However, if I were unhappy with the premiums being too highor the lack of full payment for my few claims, I would switch to anotherinsurer in a heartbeat. In fact, I did so a few years ago to save money on myhealth insurance when my premiums became outrageously high although I never hadany claims.

RAISE YOUR UMBRELLA, LOWER YOUR LIABILITY INSURANCE. A fewyears ago my insurance agent made a wise and profitable suggestion. He said Ishould cut my liability coverage on each of my properties to $300,000 and takeout a $2 million “umbrella policy” to give me better coverage atlower cost. Don’t tell the insurer, but my $700 annual premium for $2 millionexcess liability coverage is a genuine bargain.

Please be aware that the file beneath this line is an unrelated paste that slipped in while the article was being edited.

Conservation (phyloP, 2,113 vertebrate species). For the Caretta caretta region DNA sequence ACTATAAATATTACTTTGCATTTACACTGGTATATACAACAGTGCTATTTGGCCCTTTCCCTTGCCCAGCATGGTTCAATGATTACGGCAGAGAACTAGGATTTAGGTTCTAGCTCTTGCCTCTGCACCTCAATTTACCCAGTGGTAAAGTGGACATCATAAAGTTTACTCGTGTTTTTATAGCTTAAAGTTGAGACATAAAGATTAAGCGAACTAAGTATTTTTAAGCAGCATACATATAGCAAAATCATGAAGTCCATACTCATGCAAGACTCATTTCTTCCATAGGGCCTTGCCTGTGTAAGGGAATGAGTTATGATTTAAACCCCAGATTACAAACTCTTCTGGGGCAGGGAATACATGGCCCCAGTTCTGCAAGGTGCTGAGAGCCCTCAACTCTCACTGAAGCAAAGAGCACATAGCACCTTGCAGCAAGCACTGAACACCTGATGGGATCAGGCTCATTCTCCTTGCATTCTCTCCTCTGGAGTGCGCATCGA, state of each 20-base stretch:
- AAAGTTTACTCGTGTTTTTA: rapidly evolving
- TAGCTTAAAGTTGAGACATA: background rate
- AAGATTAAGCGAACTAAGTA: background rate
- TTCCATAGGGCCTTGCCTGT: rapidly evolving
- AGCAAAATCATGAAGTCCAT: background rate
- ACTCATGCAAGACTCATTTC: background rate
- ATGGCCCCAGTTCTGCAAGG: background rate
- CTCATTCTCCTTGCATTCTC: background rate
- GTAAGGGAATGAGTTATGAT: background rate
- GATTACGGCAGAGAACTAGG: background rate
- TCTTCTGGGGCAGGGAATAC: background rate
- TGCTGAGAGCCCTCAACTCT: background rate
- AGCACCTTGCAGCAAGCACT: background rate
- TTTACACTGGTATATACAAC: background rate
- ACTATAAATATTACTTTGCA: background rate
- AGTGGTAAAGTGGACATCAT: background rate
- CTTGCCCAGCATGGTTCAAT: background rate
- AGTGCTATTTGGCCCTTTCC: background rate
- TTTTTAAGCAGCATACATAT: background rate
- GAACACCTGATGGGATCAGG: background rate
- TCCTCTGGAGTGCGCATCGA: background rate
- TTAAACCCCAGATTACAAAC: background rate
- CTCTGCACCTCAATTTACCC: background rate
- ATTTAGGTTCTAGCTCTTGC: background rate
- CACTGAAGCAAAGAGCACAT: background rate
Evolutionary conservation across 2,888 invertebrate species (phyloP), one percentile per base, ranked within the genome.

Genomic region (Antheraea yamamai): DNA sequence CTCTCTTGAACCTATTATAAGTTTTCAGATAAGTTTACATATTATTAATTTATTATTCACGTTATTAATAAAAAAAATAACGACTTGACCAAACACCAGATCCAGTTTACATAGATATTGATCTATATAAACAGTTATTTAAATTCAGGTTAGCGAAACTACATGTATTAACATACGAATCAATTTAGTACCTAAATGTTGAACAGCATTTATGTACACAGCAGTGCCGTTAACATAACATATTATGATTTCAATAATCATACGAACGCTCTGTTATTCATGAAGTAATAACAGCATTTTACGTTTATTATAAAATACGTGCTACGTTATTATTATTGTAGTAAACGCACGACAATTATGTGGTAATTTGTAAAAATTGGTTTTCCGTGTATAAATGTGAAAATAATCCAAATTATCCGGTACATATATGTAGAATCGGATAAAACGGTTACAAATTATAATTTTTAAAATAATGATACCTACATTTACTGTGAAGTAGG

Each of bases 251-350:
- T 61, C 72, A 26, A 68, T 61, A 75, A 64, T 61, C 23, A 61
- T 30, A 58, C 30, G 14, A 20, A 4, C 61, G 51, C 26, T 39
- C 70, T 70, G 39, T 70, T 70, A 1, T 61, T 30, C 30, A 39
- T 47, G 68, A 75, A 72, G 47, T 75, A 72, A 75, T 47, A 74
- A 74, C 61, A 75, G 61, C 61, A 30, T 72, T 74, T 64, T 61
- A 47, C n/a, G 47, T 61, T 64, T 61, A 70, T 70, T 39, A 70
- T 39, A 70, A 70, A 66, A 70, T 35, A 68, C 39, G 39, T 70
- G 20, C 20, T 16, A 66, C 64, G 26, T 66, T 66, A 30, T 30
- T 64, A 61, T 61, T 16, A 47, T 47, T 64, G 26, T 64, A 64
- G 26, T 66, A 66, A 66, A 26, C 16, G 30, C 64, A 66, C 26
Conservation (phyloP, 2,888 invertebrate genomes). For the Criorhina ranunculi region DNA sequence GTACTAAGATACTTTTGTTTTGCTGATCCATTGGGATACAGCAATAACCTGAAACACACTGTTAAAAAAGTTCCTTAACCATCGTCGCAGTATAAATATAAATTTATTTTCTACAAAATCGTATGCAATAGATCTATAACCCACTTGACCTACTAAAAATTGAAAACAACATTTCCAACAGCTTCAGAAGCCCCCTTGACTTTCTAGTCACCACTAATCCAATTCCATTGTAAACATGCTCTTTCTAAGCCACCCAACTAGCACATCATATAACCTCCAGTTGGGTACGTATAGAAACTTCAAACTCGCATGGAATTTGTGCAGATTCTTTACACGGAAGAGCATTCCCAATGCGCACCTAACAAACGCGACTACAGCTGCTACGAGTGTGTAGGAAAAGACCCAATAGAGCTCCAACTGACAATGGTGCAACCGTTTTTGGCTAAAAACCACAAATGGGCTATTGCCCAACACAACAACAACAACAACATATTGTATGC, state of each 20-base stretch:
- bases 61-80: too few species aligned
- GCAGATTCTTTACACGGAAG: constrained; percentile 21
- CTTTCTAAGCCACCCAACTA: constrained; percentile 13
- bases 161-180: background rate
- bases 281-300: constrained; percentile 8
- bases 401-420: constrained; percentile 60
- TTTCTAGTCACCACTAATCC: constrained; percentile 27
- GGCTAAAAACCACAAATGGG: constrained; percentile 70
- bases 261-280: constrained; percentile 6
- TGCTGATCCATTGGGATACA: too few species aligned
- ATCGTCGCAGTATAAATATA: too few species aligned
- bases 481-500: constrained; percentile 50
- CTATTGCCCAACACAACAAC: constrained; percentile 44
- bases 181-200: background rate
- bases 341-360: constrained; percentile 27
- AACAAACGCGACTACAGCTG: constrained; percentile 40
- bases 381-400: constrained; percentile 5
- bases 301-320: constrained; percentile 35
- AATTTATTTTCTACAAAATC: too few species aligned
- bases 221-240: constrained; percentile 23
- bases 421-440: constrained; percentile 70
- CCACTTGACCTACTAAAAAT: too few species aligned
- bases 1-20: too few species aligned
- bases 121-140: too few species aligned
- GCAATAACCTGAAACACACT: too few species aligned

If you have net worth over $1 million, you can probably savemoney by following the same strategy. Check with your current insurance agent,plus one or two others, to see if a similar tactic can save you insurancepremium dollars and obtain better protection.

Incidentally, my umbrella liability insurance policy notonly provides excess coverage for insured property liability, but it alsoprovides automobile liability coverage if I should be at fault in an autoaccident. Another feature I like with my present insurer is guaranteedrenewability no matter how many claims I might have (although my annualpremiums will probably increase).

DON’T MAKE SMALL INSURANCE CLAIMS. Anotherway my insurance agent saved me money a few years ago was to suggest I raise mydeductible on my property and automobile insurance to $1,000. The result islower insurance premiums, compared with my former $500 deductible amount.